To be fair, Manny Steward is great at analyzing bouts, and is probably more proficient than Foreman in that regard. However, despite his superior insight, he lacks the charisma possessed by “Big” George. As such, his observations always seem to be lacking something. He’s very dry and rarely brings a laugh or even a smile to boxing observers. He’s a straight-shooter and that’s it. What you see is what you get.
Now, with the addition of Max Kellerman, I feel HBO’s broadcasting team has reached an all-time low. Kellerman is annoying in every imaginable facet. He’s not very insightful, he’s not very charismatic, and he sure as hell isn’t the least bit entertaining. In my humble opinion, he is easily the worst commentator HBO has ever had. In fact, he might well be one of the worst commentators of all-time, period. His presence alone makes the entire broadcast suffer miserably. To me, he sounds more like a cheerleading fan-boy than a professional commentator.
All I’m left wondering is WHY? Why would anyone opt for Kellerman over an all-time great like Larry Merchant? Even Kellerman’s interviews are miserable when compared to those administered by the great Larry Merchant. Merchant was never afraid to ask tough questions and was never afraid to confront a fighter about the reality of any given situation. It didn’t matter whether it was a questionable decision, someone ducking another, or a potential opponent whose name strikes fear into a self-proclaimed ‘great’; Merchant was always prepared to get to the bottom of things.
Kellerman, on the other hand, appears like a star-struck school girl who was just introduced to a quarterback from a rival school. Where Larry always asked tough, challenging questions, Kellerman’s interviews are best defined by softball questions and giddy school-girl laughter. To me, it seems rather pathetic.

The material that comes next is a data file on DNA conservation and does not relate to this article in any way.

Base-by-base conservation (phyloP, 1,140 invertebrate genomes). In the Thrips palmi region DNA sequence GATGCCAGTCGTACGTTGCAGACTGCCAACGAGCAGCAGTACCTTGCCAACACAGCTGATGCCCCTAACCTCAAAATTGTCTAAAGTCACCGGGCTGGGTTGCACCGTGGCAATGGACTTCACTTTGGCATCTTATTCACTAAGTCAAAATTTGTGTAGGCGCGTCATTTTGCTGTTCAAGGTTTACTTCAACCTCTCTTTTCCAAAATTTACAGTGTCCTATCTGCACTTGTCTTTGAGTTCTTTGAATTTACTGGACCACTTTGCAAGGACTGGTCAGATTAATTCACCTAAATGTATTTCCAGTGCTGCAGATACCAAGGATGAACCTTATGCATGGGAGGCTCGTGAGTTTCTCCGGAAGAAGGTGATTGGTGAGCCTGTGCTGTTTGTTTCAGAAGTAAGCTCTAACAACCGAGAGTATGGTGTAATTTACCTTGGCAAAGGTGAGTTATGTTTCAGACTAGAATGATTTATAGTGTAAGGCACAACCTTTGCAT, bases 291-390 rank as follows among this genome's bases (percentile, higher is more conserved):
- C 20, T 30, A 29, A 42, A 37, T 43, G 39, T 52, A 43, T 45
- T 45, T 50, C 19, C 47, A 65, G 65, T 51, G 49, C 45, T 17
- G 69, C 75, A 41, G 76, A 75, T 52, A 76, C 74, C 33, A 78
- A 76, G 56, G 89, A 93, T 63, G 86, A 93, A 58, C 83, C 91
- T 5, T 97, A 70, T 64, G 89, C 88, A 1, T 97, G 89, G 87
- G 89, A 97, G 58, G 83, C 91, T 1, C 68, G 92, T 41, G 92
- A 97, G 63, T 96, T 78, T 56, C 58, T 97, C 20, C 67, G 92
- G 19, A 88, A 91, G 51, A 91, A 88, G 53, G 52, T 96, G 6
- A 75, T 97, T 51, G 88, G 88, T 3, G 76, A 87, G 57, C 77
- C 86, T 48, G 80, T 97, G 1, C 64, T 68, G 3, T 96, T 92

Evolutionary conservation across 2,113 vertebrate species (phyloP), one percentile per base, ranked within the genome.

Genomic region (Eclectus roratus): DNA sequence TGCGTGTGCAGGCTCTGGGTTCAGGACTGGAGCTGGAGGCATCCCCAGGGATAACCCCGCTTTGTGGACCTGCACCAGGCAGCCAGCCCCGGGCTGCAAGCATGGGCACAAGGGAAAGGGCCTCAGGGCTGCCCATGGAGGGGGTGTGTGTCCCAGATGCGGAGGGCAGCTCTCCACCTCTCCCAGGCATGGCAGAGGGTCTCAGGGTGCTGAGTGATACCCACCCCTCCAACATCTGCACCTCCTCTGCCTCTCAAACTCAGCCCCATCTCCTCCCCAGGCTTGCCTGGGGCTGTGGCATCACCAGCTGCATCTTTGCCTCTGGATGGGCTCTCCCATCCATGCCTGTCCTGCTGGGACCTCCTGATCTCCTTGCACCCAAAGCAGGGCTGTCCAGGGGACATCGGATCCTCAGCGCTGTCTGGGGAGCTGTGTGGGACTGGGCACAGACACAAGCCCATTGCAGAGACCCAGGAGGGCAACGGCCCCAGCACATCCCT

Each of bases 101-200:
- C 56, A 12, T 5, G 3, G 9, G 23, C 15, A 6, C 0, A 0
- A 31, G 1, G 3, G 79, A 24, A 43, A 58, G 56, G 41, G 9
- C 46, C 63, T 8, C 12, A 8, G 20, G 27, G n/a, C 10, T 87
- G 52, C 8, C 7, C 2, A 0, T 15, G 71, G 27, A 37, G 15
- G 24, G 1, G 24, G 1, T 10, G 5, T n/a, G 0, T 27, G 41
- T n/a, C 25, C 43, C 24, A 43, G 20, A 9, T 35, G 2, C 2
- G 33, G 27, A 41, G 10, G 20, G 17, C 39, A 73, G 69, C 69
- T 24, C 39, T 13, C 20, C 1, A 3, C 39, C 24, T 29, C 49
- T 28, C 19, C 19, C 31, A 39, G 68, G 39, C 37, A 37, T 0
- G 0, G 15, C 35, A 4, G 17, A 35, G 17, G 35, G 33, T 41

As things stand now, I much prefer the HBO “Boxing After Dark” commentators to the main stage ones. Indeed, the combo of Merchant, Bob Papas, and Lennox Lewis seems far superior to the Lampley-Steward-Kellerman team. In fact, as I see it, swapping Kellerman with any of the three “After Dark” commentators would immediately shift things back in the main attraction’s favor—especially if that were the great Larry Merchant.
Sometimes Merchant may seem dry, disinterested, or even inebriated. This all adds to his overall charm and does nothing but add entertainment value to the broadcast. With Kellerman, we get no such thing; just lots of yelling which seems to serve no purpose other than annoyance.
I honestly hope HBO gets rid of Kellerman, and soon. I really think he sucks. Perhaps my dream of reuniting the Tremendous Trio of Merchant, Foreman, and Lampley is nothing more than a utopian fantasy. Perhaps even simply reuniting the Dynamic Duo of Merchant & Foreman is too much to ask. But please, for the love of God, do not make the fans suffer miserably by listening to the incompetent moron, Kellerman. In my opinion, his presence does the HBO commentating team a major disservice, which is a shame.